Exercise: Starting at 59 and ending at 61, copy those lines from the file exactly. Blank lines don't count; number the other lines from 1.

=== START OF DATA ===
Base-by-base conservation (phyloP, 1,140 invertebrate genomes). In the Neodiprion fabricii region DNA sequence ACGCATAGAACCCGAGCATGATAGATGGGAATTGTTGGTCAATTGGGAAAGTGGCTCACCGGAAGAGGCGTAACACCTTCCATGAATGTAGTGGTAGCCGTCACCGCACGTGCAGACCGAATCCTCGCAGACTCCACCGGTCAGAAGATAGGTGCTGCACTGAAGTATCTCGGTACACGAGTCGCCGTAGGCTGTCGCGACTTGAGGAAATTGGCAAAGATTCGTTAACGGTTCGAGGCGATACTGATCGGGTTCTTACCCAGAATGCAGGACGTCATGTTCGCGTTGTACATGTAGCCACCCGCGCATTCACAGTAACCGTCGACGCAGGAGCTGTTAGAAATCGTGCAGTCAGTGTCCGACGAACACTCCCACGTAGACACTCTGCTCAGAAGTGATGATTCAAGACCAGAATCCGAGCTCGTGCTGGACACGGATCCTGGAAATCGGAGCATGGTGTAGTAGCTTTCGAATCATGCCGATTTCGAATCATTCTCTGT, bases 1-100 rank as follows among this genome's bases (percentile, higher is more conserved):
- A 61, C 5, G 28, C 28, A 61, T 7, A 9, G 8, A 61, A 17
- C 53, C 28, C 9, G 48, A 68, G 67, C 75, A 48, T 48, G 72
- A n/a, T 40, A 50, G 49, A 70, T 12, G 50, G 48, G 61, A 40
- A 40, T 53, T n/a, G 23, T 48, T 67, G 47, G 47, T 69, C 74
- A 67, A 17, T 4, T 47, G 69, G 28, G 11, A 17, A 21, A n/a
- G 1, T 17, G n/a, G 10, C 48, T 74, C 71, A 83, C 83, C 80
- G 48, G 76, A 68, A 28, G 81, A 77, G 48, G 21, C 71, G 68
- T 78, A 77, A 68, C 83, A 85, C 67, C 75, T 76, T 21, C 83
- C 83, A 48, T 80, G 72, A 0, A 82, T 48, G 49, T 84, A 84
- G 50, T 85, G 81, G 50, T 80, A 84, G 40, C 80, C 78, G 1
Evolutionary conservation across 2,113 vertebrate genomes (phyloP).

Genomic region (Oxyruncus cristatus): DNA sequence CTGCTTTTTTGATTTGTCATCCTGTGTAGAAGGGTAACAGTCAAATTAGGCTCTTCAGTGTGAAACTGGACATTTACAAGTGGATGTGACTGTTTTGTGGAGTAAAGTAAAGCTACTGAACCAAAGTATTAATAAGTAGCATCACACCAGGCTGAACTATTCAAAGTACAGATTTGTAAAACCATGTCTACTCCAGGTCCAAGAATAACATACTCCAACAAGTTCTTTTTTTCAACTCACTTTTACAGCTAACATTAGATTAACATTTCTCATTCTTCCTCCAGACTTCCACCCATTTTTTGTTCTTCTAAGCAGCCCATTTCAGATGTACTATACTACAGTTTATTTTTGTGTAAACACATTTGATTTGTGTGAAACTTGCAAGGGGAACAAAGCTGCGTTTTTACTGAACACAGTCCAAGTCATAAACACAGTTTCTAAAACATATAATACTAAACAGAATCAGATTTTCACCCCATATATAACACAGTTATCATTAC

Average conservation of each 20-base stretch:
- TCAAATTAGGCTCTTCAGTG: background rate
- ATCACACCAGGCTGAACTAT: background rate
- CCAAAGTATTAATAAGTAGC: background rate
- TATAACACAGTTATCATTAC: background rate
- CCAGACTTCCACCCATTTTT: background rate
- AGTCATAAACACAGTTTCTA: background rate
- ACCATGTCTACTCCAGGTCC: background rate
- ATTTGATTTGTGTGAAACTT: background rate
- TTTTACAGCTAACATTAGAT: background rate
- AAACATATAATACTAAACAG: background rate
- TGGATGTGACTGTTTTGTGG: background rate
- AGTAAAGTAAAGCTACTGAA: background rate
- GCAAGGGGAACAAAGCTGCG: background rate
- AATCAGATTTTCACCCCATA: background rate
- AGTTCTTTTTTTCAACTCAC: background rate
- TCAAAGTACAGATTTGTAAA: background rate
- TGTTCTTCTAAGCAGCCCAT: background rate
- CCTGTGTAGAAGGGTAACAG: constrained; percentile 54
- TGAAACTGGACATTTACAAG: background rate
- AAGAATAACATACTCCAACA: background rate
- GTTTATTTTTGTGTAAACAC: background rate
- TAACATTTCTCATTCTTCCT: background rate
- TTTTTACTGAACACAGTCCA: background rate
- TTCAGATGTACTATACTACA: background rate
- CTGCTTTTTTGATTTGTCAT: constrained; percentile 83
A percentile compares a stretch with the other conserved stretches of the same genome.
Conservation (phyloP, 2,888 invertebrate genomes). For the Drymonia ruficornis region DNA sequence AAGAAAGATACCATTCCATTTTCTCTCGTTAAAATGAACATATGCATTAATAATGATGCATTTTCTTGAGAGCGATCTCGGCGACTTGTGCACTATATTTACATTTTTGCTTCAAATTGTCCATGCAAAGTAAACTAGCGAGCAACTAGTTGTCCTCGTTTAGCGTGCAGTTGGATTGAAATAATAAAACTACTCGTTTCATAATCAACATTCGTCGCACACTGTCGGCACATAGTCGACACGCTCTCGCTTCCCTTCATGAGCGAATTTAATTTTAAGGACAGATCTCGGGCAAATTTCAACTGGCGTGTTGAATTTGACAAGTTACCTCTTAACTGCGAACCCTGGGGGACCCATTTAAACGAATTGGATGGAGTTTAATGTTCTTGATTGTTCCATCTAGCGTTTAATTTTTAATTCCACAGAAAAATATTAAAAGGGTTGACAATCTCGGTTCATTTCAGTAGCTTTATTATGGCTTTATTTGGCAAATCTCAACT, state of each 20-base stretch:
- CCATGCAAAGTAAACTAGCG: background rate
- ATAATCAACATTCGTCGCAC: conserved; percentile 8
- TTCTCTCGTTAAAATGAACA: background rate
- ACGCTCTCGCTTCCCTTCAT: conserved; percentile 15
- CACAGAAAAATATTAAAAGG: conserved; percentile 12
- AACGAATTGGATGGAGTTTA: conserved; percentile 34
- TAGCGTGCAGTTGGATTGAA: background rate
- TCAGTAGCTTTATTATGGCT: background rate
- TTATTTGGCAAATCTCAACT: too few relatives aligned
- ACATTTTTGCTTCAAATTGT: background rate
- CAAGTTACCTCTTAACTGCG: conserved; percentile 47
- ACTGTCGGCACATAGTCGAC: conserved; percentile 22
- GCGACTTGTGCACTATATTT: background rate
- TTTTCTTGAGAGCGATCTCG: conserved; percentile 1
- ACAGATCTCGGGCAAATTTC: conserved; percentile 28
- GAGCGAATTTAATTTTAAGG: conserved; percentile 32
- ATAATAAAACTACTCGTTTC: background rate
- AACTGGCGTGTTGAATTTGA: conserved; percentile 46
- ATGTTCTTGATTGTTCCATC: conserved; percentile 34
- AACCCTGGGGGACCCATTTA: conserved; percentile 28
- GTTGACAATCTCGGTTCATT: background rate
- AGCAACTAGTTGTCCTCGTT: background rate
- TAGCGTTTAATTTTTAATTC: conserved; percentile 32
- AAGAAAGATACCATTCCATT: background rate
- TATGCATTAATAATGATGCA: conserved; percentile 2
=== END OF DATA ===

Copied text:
- AACTGGCGTGTTGAATTTGA: conserved; percentile 46
- ATGTTCTTGATTGTTCCATC: conserved; percentile 34
- AACCCTGGGGGACCCATTTA: conserved; percentile 28